"The government will be entering into serious negotiations with the federal government to resolve all the issues which both governments currently have, especially the new government headed by the new prime minister… When the full cabinet is in place, the serious dialogue and negotiations will start between our government, KRG [the Kurdistan Regional Government], and the federal government," Hoshyar Siwaily, head of the Kurdistan Democratic Party's (KDP) foreign relations office, told Sputnik on Monday.
According to the KDP representative, the Kurds have supported Abdul-Mahdi’s nomination and would be monitoring his stance on the Iraqi Kurdistan issue.
"We have supported him and we will be supporting him, we will be monitoring his performance, achievements, especially where relations between Baghdad and Erbil are concerned. We hope the new prime minister who is a good politician, who is a friend of the Kurds, will be able to learn from the mistakes of the past, especially the mistakes the previous prime minister committed against the Kurdistan Region. We are positive," he added.
On October 3, newly elected Iraqi President Barham Salih, a Kurdish politician, named Shiite Adil Abdul-Mahdi, who was Iraq's oil minister between 2014 and 2016, as the country's prime minister and tasked him with forming a new government. Abdul-Mahdi was sworn in on Thursday, as well as 14 out of 22 ministers he had designated.
Oil, Gas Control Issue
Siwaily also said that the two sides intend to discuss articles in the constitution that concern the oil and gas industry, as the federal government of Iraq and autonomous Iraqi Kurdistan region are ready to sit down for talks to settle the dispute over control of the country's oil and gas reserves.
"Both sides are ready for talks and have the intention to resolve all the issues, including the oil and gas issue, the revenue issue which we have with Baghdad, so we are optimistic," Siwaily said.
The official added that "oil and gas is one of the crucial issues between Erbil and Baghdad. We have to sit down and resolve these issues according to our constitution. Some of the articles in the constitution specifically talk about oil and gas issue. So hopefully there will be a room."
Relations between Baghdad and Erbil escalated after Iraqi Kurdistan held an independence referendum in September 2017, which was later deemed illegal by the Iraqi federal government.
In response to Erbil's decision to secede, Baghdad launched a military operation and took control over the Kurdish oil-rich province of Kirkuk, as well as imposed sanctions, restricted banking operations, closed border crossings and banned international flights to and from the region. The restrictive measures were lifted in January after Kurdish government authorities and private institutions accepted the authority of the federal government of Iraq. The Iraqi Kurdistan has not yet announced if it planned to hold another independence referendum in the future.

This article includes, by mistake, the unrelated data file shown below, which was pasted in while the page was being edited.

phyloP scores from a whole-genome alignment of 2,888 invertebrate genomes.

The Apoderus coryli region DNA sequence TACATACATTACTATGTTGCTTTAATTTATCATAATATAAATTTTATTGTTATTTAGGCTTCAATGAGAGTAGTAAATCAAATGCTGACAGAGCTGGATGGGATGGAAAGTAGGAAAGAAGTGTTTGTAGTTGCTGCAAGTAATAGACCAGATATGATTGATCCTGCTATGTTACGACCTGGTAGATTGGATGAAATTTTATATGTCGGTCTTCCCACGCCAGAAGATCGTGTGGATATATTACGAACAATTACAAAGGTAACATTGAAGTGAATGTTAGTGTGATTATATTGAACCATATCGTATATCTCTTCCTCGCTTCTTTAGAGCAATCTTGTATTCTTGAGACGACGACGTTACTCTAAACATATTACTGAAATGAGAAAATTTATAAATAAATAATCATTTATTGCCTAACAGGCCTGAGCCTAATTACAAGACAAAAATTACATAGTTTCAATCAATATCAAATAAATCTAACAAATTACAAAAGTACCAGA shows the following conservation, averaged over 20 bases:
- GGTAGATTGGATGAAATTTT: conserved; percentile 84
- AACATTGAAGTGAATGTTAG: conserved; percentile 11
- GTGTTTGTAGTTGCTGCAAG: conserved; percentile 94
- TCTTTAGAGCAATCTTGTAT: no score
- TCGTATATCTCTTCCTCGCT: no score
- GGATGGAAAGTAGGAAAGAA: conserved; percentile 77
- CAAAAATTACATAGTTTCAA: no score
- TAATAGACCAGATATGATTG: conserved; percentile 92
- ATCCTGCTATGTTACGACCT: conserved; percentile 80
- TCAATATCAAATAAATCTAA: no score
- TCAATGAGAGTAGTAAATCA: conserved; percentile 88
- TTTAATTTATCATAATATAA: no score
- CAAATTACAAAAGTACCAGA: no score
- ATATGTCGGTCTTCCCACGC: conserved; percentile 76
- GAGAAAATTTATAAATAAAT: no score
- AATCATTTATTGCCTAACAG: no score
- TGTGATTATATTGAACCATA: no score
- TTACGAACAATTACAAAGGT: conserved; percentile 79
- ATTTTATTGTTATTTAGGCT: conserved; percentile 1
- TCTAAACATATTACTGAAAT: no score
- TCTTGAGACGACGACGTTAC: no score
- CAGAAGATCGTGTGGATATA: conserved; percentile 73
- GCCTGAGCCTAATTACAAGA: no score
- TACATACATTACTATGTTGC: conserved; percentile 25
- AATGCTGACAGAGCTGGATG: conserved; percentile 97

On Syrian Kurds
The head of the KDP's foreign relations office also stressed that Iraqi Kurdistan supports the Syrian Kurds' self-determination efforts and hopes they will be able to protect their territorial gains through peaceful means, such as a dialogue between all the parties involved in the Syrian conflict.
"As far as Kurdistan is concerned, we support ambitions of all Kurds for self-determination, including the Kurdistan in Syria and other parts of Kurdistan. What we are calling for is to resolve all the issues with respective governments in a peaceful way, to enter a serious dialogue to avoid bloodshed and fighting, as much as they can, of course. In Kurdistani Syria we understand the situation; we hope that they will be able to protect the gains they have met so far [against the IS] and for the better service of our brothers and sisters in Syrian Kurdistan," Siwaily told Sputnik.
The KDP official also expressed hope that all parties involved in the Syrian conflict would better coordinate their actions in the region.
"Nothing is impossible in politics, so we have to be hopeful and that these relations will be better in the interest of all the parties involved in this conflict," he added.
On Sunday, Turkish forces bombarded positions of YPG militia, outlawed by Ankara as a terrorist organization, on the eastern shore of the Euphrates River in northern Syria. This followed the October 17 incident involving two US-led coalition F-15 fighter jets carrying out an airstrike on an allied Kurdish unit in Syria as a result of poor coordination. The latter incident killed six fighters and injured another 15.
*Daesh (also known as ISIS/ISIL/IS) is a terrorist group banned in Russia